I had this project done two years ago and would not attempt to do it my self.  Brian is correct in that replacing your water supply at this point would be advisable since you will have all the yard dug up anyway.  Pay the money get the reimbursement (I did too) and save yourself a lot of stress.

Also ask the contractor about additional money for the main wast line leeching in rain water.  My guy brought out a city inspector and a camera.  I turned on a hose in the yard and they witnessed clear water entering the waste line.  The inspector signed off on some other paperwork and voila! new pipes!  (My job was cheaper because the city already had the road and sidewalk torn up.)

I also opted to hook up to the high-pressure water supply and replaced the lead pipe that was feeding the house. Now I can run all my faucets at the same time and not lose H20 pressure. Totally worth the investment, and in my case will add to the resale value of my home due to the eradication of the lead supply.

Good Luck.

dbb

about 9 years ago

One thing to note is that replacement of the water supply line will only realize a savings if it can be replaced in the same trench as the drain line. That isn't always the case. Probably the best check is to see if there is a drain cleanout or trap near the water meter in the basement.

cohobo

about 9 years ago

Roofing ... you're just paying for labor? Try it, go for it, learn a lesson if ya need to.

It is, however, like paying a dentist to clean your teeth, you're just paying for labor.

Fitz

about 8 years ago

Bishop, did you ever hire someone to do this?  I just got notified that I needed to do the same thing and I'm looking for recommendations on contractors.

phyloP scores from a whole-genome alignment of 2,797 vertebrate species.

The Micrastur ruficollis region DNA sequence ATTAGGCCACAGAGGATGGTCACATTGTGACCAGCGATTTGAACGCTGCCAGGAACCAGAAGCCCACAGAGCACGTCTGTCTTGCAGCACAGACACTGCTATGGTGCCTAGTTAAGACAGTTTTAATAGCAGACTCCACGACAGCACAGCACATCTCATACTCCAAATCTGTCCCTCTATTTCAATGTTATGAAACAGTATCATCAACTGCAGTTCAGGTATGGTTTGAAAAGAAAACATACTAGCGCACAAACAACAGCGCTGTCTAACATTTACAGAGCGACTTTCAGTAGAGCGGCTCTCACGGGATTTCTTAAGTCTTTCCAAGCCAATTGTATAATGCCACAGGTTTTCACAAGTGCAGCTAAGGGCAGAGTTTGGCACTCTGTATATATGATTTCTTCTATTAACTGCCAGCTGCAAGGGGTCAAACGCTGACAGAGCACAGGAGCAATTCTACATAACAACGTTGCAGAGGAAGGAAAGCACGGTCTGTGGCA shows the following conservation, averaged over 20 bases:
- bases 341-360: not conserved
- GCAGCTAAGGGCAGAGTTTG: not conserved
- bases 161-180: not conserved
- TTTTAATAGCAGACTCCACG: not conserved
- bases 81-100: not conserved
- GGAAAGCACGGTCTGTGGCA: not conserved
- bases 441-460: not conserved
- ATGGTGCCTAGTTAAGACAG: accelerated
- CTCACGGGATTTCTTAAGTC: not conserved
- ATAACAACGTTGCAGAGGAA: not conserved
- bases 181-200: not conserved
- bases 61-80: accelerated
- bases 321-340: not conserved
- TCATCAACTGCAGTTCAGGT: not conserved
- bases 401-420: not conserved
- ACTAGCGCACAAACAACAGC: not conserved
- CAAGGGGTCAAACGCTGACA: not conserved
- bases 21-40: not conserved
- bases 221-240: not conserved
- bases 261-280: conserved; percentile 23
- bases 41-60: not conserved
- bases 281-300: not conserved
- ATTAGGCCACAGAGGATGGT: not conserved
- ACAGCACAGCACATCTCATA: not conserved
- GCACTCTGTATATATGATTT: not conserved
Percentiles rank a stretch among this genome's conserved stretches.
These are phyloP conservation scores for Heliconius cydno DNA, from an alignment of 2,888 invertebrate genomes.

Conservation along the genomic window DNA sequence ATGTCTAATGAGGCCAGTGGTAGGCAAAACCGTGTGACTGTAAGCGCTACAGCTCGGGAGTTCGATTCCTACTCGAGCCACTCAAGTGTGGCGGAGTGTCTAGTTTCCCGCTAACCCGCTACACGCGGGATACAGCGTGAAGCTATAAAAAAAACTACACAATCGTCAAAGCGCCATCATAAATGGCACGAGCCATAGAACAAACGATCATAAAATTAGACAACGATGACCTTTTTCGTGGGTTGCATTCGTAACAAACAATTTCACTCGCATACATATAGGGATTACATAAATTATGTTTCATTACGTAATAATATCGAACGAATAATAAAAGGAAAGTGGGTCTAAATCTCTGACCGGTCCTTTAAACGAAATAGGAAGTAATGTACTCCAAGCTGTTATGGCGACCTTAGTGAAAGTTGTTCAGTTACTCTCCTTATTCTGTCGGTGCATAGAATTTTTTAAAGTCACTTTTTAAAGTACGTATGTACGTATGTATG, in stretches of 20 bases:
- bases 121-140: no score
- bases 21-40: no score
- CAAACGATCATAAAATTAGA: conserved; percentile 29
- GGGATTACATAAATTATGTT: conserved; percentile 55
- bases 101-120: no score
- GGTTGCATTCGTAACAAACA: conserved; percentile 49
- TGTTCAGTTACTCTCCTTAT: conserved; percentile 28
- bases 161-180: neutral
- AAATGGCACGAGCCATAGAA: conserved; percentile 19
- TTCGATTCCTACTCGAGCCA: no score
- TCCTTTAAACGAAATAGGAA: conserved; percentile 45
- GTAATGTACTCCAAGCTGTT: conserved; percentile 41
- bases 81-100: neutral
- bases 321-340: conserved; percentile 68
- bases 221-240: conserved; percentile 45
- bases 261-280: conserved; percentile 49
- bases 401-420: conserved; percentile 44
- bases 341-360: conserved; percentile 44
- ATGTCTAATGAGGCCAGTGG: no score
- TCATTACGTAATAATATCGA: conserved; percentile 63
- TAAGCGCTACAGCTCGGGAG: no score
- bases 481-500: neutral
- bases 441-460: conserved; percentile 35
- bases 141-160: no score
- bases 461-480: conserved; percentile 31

duluth_bishop

about 8 years ago

UPDATE:  It looks like my problems may be on the City side of things.  Perry Webster, the city water and gas rep I have been working with, has been absolutely amazing in helping me understand the problem.  GREAT customer service.  However - I did go through the process of getting bids and everybody seems to come in about the same.  I was impressed with Carlson-Duluth Plumbing; but Superior Construction comes highly recommended.  My neighbor had it done a few years back and used Shelton Excavating - they were about 2K lower than others and did a nice job.  I priced out materials and equipment rental for a DIY approach [had a contractor that would work with me on doing just the part of the job that required a licensed plumber] and the closest trench box would need to come up from the cities.  There would be a substantial savings with the DIY approach, but my wife said that if she wanted to live without running water for a summer - she would have gone on a missions trip.  I'm going to defer to the advice I got on the city [which was call them the next time I have an issue and they will verify if it's on their side of the connection or mine]; but will probably hire one of the above listed contractors to do the job if needed.  If you move forward with it, let me know how it goes.  From what I heard, be sure to see to what level the job is "finished" in the bid.  Carlson's bid included everything down to fresh sod.  Other folks I talked did not include any landscaping.